Going into reading The Black Coats by Colleen Oakes, I was pretty thrilled at the general premise and what it would hold for me. And I don’t know quite what it was that I expected, but the truth is that the story I got was not it. And I’ve changed my rating several times while considering this story, going lower and lower each time that I think about it. For reference, I began my review with this book as a four-star, shimmied down to a three, and then further to a two. And even now, a part of me is tempted to push it further to one.
So, what truly was the problem with The Black Coats? Well, I think my biggest gripes boil down to the unnecessary and theme ruining romance, the hypnotism, the lack of respectful vigilante justice, and the fact that this book is definitely marketed as feminist but really just isn’t. There are various other small issues I have with the novel as a whole, but really those are the ones that got to me. Especially the lack of feminism in a novel that was supposed to be all about it. Scratch my earlier comment, I really do think this is a one-star read. In so many ways, The Black Coats was not the novel that I expected it to be and that, ultimately, is hat let me down. So, let’s dive in, shall we?
I don’t even understand what the point of Drew’s existence was. For starters, he was a shitty love interest at best and a manipulatively conniving one at worst. I won’t get into details since it’s a pretty big spoiler, but I nearly screamed when I found out what he’d been doing for his father. It kind of made me want to gag. But, aside from that, he was an incredibly dull character overall who really only existed to point out problems with the main character, Thea’s, preconceived beliefs. That’s right, folks; the moral development that the main character makes has absolutely nothing to do with herself and everything to do with her boyfriend pointing it all out to her as though she were a three-year-old being naughty.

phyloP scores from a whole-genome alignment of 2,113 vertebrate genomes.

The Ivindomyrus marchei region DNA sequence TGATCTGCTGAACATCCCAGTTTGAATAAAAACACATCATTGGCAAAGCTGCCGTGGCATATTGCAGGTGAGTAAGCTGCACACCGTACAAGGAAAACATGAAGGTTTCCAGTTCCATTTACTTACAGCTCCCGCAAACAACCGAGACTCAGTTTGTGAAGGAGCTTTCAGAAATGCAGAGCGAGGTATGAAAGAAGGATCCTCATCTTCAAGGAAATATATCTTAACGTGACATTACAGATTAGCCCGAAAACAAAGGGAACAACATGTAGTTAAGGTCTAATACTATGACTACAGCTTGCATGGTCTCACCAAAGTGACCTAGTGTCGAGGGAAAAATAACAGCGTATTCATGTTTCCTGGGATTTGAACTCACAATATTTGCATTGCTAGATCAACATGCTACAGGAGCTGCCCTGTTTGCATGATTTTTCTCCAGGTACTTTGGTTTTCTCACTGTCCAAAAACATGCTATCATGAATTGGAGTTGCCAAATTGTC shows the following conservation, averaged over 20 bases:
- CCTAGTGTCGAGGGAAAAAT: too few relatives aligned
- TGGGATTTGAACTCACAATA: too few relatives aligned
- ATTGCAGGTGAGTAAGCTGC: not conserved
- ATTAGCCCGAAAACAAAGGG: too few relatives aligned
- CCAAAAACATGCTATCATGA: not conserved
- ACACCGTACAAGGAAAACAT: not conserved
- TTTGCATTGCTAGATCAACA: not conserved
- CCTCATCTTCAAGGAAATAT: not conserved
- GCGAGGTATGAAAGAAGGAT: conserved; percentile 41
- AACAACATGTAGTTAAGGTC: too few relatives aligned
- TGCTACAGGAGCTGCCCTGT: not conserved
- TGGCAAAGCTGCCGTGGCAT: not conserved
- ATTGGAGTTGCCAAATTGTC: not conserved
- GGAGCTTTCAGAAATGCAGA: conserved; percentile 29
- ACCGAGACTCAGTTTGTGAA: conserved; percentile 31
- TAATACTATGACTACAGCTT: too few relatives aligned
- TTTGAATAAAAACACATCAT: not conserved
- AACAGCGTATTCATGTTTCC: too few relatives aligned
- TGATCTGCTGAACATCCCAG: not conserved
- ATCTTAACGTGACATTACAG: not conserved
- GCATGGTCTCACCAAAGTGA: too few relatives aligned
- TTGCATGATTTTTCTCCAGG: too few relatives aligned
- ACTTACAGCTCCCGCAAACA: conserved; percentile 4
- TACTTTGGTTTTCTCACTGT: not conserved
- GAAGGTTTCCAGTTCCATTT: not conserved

Thea is denied self-empowered character growth because the story had to include a relationship. And I could have, in a small way, respected this growth if Drew hadn’t been involved in it. I still would have found it problematic, but it would at the very least not have come across as a situation in which a feminist woman is brought down to be less feminist because her boyfriend told her to.
I mean, honestly, this plot device was just stupid. This one character was super important because she could hypnotize the people they brought to justice and attacked to not remember any of the things that happened to them. Not only am I a hard skeptic about the existence of hypnotism in the first place, but also just…why? What is the purpose of this plot device? Where was the use? And I can’t even begin with how this character became central to portraying a group of characters as evil–a decision I strongly disagree with as a whole–literally just because…well, that leads me to my final point:
Lack of Vigilante Justice and Feminism
The novel spends more time trying to humanize the problematic men that the story’s theme says deserve retribution and demonize the people who are handing out that justice than it does trying to send a feminist message. And I’m sorry, but I just expected better. I expected something along the lines of Batman, where the morals are definitely greyed but at the end of the day, the one fighting the criminals is in the right. Or at the very least I expected a novel in which justice was discussed in an innocent until proven guilty matter and addressed from there.
Instead of the novel holding to the original premise that was meant to be focused on getting retribution for the horrible ways in which sexism and patriarchal society has hurt women and denied justice, it turns its strong females into either unreasonable men hating attackers or docile and regretful “good girls” who no longer see any reason to fight against the injustices women regularly face. Instead of these powerful women using their connections and resources to work against the problems of patriarchies, to fight and change sexist systems they just randomly go around attacking men as they act as judge, jury, and executioner.
And they get away with it, naturally, but somehow they need an even better source to cover up their evildoings by…hypnotism.
Yeah, no. This book failed. It portrayed all the worst things people falsely believe about feminism and feminists. And I am very, very upset about it.